At the beginning of May, HTC began shipping the unlocked variant of its latest flagship, the HTC 10, to those who bought the new phone. Soon after that, the phone’s availability opened up at U.S.-based carriers, excluding AT&T, and around that time I asked a pretty straightforward question: Does the HTC 10 need a gimmick?
I asked the question because in today’s busy smartphone market, gimmicks help smartphones stand out. They’ve been around for as long as smartphones could have gimmicks. Sometimes they’re software related, and sometimes you’ll find gimmicks in the hardware that manufacturers release. Whatever it is, you can bet that the company is showing it off as often as they can, and maybe even comparing it to what the competition is offering — or not offering.
The HTC 10, though, is a device that comes to the party with almost no gimmicks. There are some tweaks to the audio of the handset, but the software might not really compare to the gimmick of having two front-facing speakers. There’s no edge display, no 3D Touch, and even the camera has lost the dual-camera setup.
In a land of gimmicks, the HTC 10 forges its own path.
Compare the HTC 10 to, say, LG’s G5, or even the oft-rumored Motorola Moto Z flagships, which are said to include MotoMods — modular pieces that will help owners attach different accessories to their device. In the case of something like the G5 or even the Moto Z, modularity is certainly a gimmick, and not the crucial crux of the handset. Unlike Project Ara, where the modularity of the design is practically the sole purpose of the device’s existence.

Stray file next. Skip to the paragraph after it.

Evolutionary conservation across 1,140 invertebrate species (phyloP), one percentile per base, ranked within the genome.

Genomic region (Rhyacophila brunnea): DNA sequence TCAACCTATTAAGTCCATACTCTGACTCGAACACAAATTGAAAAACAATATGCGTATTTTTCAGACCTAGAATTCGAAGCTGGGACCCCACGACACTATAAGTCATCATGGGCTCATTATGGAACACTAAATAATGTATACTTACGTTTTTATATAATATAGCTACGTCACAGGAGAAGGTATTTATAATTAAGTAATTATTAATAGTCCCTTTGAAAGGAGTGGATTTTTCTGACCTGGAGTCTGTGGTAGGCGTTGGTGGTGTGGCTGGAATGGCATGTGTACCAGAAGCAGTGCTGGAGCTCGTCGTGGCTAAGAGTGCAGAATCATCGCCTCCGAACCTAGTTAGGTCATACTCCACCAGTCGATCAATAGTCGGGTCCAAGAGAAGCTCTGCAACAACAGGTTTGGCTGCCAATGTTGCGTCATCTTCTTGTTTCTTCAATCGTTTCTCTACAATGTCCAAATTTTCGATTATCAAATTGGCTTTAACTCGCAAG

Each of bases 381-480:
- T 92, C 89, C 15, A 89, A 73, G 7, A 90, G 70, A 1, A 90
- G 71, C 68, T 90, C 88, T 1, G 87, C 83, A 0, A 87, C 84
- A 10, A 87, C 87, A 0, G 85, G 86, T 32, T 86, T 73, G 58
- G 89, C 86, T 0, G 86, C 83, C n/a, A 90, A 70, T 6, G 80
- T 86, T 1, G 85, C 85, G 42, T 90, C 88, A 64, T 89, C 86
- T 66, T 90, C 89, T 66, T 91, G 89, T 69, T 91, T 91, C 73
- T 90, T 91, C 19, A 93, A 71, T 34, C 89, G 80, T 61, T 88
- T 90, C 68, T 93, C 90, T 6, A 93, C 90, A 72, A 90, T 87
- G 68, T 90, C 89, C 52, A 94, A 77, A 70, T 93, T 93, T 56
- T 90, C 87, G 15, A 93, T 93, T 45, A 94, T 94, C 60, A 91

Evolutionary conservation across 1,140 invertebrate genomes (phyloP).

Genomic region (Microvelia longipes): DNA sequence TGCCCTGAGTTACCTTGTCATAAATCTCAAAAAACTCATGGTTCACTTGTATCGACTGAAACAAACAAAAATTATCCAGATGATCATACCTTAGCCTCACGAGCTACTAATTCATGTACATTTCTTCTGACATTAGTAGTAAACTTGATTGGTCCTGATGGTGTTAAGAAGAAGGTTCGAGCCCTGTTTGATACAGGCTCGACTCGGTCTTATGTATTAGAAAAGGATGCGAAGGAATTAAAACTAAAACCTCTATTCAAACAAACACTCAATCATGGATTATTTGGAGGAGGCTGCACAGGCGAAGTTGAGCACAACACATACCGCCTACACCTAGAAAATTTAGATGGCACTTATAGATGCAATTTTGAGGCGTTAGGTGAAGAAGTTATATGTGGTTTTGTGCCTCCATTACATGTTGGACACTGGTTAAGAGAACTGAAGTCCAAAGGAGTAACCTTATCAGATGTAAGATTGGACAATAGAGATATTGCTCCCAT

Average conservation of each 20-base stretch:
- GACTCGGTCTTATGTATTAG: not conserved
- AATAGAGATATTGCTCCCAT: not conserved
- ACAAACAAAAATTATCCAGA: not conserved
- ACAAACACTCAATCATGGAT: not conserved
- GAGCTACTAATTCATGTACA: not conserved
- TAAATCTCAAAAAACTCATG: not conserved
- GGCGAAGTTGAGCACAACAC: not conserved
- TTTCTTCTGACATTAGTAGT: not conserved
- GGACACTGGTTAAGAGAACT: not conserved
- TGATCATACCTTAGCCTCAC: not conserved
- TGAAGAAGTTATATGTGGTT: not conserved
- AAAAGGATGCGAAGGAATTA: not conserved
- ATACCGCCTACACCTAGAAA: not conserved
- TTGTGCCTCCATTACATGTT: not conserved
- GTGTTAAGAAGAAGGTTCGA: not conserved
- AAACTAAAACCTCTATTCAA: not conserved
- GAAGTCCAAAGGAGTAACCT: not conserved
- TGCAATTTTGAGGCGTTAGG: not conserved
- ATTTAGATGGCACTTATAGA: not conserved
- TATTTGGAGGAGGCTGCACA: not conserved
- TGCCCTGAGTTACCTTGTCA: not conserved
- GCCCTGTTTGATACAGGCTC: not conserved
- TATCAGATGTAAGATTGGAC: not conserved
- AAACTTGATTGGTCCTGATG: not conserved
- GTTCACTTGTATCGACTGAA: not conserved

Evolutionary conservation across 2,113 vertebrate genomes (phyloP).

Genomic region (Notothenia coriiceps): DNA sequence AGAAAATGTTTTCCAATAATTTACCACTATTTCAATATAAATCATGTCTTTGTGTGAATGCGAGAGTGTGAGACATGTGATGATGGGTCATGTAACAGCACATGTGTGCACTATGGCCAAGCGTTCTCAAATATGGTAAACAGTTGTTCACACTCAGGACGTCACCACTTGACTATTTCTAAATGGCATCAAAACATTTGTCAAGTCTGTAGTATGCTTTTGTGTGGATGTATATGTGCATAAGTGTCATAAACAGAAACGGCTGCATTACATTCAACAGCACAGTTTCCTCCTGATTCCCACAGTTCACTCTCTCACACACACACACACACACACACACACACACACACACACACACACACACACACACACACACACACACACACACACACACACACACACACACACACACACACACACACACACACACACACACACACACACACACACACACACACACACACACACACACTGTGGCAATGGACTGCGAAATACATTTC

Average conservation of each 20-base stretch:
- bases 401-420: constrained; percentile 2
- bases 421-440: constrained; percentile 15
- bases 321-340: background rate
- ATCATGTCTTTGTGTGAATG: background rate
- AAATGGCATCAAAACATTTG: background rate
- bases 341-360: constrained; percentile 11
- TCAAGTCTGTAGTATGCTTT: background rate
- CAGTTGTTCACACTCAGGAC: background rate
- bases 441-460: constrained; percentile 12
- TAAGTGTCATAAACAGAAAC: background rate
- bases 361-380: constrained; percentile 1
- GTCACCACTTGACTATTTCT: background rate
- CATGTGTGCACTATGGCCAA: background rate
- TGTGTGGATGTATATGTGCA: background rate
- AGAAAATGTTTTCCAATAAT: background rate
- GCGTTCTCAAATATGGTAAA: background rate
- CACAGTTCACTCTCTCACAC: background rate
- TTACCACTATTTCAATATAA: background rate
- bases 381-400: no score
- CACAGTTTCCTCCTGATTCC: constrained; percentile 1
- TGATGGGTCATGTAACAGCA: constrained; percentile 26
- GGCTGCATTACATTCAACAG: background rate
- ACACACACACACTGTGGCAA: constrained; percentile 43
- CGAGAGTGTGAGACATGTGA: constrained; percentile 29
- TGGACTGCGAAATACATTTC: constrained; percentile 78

I was recently considering picking up a G5 to try as my daily driver, after a couple of my friends bought their own. They’ve been raving about it ever since, and so obviously peer pressure set in and I started looking into it. Of course, that modular design was something I had to consider, because that’s what LG wants to sell me. They want me to buy their “Friends” modular accessories and jump all in with the design and idea behind it.
Except, as I considered picking up the G5, I realized that I’m not ever going to do that. My fears of losing all the necessary pieces to my modular phone are centered around something like Project Ara, but again that’s because the individual pieces are so essential to the overall design.
The G5, on the other hand, is still a great flagship phone — with or without the Friends.
Which then got me thinking: If I’m not going to use the LG G5 in the way that the Life’s Good crew envisions I would, or should, is it a phone that’s really for me? If I’m not going to take advantage of all that is has to offer, am I somehow missing out?
Personally, I don’t think it matters. Ultimately I’ve probably never used every single feature that a phone has offered, both when it comes to hardware and software, but I’m still curious what you might think. Specifically, do you typically use all, or even a majority, of the features a phone has to offer? Did you buy the Galaxy S7 edge and never use the software features baked in to take advantage of the display’s design? Let me know what you think.